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Microsoft Became a Trillion Dollar Company Thanks to Azure

Posted on Tuesday, Apr 30th 2019

Last week, Microsoft (Nasdaq: MSFT) announced its quarterly results that surpassed market expectations and sent the stock soaring. Not only did its stock scale record high levels, but its value also sent Microsoft into the trillion-dollar valuation territory. It became the third public company to cross that threshold after Apple and Amazon did that last year.

Microsoft’s Financials

Microsoft’s Q3 revenues grew an impressive 14% over the year to $30.6 billion and were significantly ahead of the market’s forecast of $29.84 billion. It ended the quarter with a net income of $8.8 billion, reporting an 18% growth over the year. Diluted EPS grew 20% over the year to $1.14 for the quarter. The Street had forecast an EPS of $1 for the quarter.

By segment, revenues in Productivity and Business Processes grew 14% to $10.2 billion with Office Commercial products and cloud services revenue growing 12%. Office Consumer products and cloud services revenue increased 8% with Office 365 Consumer subscribers growing to 34.2 million. During the quarter, LinkedIn revenues increased 27% and Dynamics products and cloud services revenue increased 13% over the year.

Revenues in Intelligent Cloud grew 22% to $9.7 billion with Server products and cloud services revenue increasing 27%, driven by Azure revenue growth of 73%. Enterprise Services revenue increased 4% over the year.

Revenues in More Personal Computing grew 8% to $10.7 billion with Windows Commercial products and cloud services revenues growing 18%, Surface revenues growing 21%, and Gaming revenues increasing 5%. Within the segment, Search advertising revenues excluding traffic acquisition costs increased 12% over the year.

Overall, Microsoft reported its commercial cloud business run-rate of $38.4 billion compared with the market’s forecast of $38.5 billion.

For the current quarter, Microsoft expects revenues of $32.55 billion with an EPS of $1.20. The Street expects Microsoft to end the current quarter with revenues of $32.6 billion and an EPS of $1.18.

Microsoft’s Azure Growth

Microsoft’s continued growth is attributed to the strong focus it has put on Azure under Satya Nadella’s leadership. According to a Canalys report for 2018, Azure now accounts for 16.8% of the global cloud infrastructure spending market compared with Amazon’s 31.7% share and Google’s 8.5% share. A year ago, Microsoft was operating at 13.5% market share while Amazon held 31.5% share.

During the quarter, Microsoft continued to add additional features to Azure. To add to Azure’s hybrid nature, it recently released Azure Stack HCI (hyperconverged infrastructure). Azure Stack HCI will allow customers to build and run virtualized applications on-premise in a consistent way. Similar to other on-premise solutions, Azure Stack HCI solutions are made for running virtualized applications. But the service also provides simplified access to Azure for customers interested in running hybrid cloud scenarios. It will allow organizations to leverage existing skills to run virtualized applications on HCI, while taking advantage of cloud capabilities and features.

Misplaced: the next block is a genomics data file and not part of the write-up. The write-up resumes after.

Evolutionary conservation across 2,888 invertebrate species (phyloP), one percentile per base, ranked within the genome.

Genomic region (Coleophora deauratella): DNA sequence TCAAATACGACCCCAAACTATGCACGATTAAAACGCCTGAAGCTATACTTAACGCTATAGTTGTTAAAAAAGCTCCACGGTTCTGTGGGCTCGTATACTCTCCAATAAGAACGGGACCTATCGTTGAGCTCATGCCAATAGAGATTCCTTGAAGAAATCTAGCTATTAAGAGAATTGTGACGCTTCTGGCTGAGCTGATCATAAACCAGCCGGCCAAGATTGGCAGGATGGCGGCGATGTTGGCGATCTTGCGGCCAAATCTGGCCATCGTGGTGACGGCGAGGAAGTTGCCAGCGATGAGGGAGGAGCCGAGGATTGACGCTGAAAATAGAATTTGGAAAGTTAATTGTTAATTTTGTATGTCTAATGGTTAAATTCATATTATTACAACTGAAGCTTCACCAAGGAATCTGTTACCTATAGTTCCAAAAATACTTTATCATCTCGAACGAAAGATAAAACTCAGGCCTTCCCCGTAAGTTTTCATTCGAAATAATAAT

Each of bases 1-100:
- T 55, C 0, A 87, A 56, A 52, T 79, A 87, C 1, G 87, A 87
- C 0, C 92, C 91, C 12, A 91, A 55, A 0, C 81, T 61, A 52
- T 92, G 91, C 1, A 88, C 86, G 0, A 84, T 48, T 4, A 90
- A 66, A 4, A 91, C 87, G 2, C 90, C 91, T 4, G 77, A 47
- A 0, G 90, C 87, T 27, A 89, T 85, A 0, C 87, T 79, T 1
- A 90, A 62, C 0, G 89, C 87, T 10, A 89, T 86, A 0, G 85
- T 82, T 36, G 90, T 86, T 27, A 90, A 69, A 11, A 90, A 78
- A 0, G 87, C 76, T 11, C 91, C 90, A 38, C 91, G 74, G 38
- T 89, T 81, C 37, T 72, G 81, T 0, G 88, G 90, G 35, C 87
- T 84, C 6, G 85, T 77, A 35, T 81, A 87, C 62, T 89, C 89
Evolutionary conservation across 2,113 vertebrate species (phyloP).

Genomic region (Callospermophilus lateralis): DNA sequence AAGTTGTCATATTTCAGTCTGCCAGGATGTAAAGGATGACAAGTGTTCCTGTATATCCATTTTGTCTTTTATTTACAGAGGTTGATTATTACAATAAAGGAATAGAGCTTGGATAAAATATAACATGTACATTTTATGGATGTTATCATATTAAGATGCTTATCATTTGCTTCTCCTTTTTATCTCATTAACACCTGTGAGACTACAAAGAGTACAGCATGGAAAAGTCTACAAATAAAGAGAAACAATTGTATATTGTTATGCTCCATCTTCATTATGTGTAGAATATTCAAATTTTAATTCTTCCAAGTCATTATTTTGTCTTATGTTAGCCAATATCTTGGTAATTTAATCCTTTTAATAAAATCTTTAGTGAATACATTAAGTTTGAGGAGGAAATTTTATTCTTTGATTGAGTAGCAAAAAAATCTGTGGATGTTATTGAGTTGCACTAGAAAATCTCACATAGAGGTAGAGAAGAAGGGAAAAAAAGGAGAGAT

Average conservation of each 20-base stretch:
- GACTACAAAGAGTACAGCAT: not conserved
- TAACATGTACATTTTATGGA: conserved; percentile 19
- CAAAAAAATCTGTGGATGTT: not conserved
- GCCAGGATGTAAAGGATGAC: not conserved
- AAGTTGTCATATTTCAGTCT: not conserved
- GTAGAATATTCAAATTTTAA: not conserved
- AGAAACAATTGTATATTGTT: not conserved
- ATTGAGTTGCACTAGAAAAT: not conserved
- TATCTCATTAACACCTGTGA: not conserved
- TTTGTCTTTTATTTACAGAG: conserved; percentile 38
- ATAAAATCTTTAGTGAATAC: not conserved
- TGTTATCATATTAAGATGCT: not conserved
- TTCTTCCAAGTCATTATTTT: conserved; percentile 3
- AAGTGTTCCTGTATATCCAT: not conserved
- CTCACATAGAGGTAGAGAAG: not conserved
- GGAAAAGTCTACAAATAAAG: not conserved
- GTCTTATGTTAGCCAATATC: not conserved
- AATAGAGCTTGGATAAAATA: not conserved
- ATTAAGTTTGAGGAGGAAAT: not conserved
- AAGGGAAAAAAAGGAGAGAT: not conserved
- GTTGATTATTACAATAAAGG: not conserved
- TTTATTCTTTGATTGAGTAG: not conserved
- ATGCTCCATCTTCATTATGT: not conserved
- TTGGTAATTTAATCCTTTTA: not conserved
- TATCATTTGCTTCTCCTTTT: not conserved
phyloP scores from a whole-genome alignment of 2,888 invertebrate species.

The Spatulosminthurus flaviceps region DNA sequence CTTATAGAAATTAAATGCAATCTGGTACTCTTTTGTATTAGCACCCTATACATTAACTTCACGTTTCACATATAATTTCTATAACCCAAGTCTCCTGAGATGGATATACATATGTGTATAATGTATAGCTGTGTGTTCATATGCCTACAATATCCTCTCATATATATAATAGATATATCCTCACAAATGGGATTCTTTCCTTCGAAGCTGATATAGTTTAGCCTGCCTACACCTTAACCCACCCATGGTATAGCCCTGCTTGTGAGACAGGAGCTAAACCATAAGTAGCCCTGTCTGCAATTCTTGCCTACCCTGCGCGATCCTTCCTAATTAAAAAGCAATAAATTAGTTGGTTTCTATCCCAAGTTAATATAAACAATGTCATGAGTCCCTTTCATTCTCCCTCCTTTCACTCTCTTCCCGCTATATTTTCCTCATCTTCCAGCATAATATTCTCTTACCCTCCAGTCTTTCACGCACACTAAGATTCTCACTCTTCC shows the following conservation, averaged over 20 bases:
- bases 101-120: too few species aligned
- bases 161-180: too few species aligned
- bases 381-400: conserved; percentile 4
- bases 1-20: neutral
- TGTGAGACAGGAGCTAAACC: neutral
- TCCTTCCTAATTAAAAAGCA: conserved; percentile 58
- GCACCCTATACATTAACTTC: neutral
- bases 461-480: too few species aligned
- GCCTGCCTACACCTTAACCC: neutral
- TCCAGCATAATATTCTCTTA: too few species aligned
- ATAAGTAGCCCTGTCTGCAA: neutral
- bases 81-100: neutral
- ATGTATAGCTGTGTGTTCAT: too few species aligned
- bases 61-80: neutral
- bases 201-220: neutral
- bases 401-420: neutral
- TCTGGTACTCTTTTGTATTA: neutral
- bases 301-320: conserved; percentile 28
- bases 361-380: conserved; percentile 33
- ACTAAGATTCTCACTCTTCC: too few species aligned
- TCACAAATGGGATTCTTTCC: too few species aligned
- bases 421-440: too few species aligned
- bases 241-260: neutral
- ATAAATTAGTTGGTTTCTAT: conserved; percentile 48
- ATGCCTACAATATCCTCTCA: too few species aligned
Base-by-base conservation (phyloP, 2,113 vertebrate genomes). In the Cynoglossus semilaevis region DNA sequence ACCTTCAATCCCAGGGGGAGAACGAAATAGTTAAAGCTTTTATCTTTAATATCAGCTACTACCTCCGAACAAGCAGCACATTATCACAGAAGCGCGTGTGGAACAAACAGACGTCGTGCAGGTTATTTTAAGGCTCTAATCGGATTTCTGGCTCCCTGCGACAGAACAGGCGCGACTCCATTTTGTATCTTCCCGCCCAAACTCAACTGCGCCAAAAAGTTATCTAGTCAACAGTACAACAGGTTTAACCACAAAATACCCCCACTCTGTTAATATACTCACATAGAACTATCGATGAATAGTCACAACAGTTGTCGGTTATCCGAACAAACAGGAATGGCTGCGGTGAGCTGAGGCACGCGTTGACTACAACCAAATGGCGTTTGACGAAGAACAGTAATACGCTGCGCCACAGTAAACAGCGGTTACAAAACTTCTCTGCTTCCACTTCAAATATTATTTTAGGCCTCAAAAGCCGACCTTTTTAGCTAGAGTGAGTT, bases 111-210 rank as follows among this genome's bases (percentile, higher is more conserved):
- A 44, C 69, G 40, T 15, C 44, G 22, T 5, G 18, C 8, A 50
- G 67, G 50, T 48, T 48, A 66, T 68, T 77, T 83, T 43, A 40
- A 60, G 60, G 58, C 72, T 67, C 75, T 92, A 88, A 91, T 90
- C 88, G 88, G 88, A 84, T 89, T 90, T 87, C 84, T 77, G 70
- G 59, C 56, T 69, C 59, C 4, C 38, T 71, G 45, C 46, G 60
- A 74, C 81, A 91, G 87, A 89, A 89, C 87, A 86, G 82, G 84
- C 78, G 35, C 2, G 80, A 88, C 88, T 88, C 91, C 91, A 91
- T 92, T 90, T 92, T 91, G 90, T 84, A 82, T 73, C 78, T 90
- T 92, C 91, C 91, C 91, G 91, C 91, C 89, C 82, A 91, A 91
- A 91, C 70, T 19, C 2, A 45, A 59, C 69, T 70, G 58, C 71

Earlier this month, Microsoft also announced the general availability of Azure Data Box Edge. The Data Box Edge is a new AI-enabled edge appliance that resides within a customer’s environment to allow them to use AI to reason over data at the edge. Microsoft believes that the solution will help organizations deliver on an intelligent cloud and an intelligent edge strategy. It will act as a bridge between the local data sources and cloud storage allowing organizations to use the appliance for processing, filtering, and analyzing the data before storing it in the cloud.

Over the past few years, Microsoft has been focused on Azure’s growth. It has developed Azure not only as a PaaS product that provides services such as databases, messaging queues and caching, but also as an IaaS product that provides services such as virtual machines and object storage. The Azure PaaS allows developers to build and deploy apps through software development kits that are available for several languages and server-side technologies including.NET, Node.js, PHP, Python, Java, GO, and Ruby. Its apps cover an entire range of services such as analytics, AI, collaboration, sales and marketing and many more. The use cases of these apps scale across industries such as agriculture, education, health and retail to name a few. The recent addition of capabilities such as AI will make the platform more intelligent and help Microsoft reduce its gap with Amazon.

Analysts are pleased with Microsoft’s platform strategy. According to Wedbush’s Daniel Ives, Microsoft’s “cloud party is just getting started”. They also believe that growth in the scale of the cloud business will also drive higher margins in the years to come.

Microsoft’s stock is currently trading at $129.89 with a market capitalization of $996.5 billion. It had climbed to an all-time high of $131.37 soon after result announcement. The stock was trading at a year low of $92.45 nearly a year ago.

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